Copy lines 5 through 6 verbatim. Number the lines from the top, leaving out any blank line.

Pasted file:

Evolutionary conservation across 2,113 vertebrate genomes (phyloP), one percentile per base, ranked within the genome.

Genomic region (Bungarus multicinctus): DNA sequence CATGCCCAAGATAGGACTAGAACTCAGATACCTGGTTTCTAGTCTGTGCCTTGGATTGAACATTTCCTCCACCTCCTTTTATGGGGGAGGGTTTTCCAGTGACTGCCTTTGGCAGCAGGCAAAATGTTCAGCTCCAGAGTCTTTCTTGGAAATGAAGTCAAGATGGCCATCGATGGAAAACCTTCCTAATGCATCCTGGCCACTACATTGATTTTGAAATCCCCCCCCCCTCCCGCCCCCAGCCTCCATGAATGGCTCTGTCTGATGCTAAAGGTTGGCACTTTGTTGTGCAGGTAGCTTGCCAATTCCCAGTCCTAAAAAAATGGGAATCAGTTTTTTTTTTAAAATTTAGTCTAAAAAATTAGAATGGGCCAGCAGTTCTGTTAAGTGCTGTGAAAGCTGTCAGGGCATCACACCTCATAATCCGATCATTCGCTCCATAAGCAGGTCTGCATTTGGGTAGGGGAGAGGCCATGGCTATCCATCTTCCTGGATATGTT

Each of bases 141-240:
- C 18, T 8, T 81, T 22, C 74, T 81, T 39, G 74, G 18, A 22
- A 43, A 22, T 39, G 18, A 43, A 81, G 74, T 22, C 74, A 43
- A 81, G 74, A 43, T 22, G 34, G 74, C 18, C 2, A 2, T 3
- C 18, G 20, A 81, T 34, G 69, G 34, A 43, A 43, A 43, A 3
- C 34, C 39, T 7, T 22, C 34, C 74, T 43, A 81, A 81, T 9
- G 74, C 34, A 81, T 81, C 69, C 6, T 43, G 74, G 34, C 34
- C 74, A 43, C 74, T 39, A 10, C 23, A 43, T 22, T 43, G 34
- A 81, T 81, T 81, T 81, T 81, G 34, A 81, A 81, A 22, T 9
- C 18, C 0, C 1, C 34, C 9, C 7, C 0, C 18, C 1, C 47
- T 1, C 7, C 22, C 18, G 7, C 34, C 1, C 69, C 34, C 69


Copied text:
- A 43, A 22, T 39, G 18, A 43, A 81, G 74, T 22, C 74, A 43
- A 81, G 74, A 43, T 22, G 34, G 74, C 18, C 2, A 2, T 3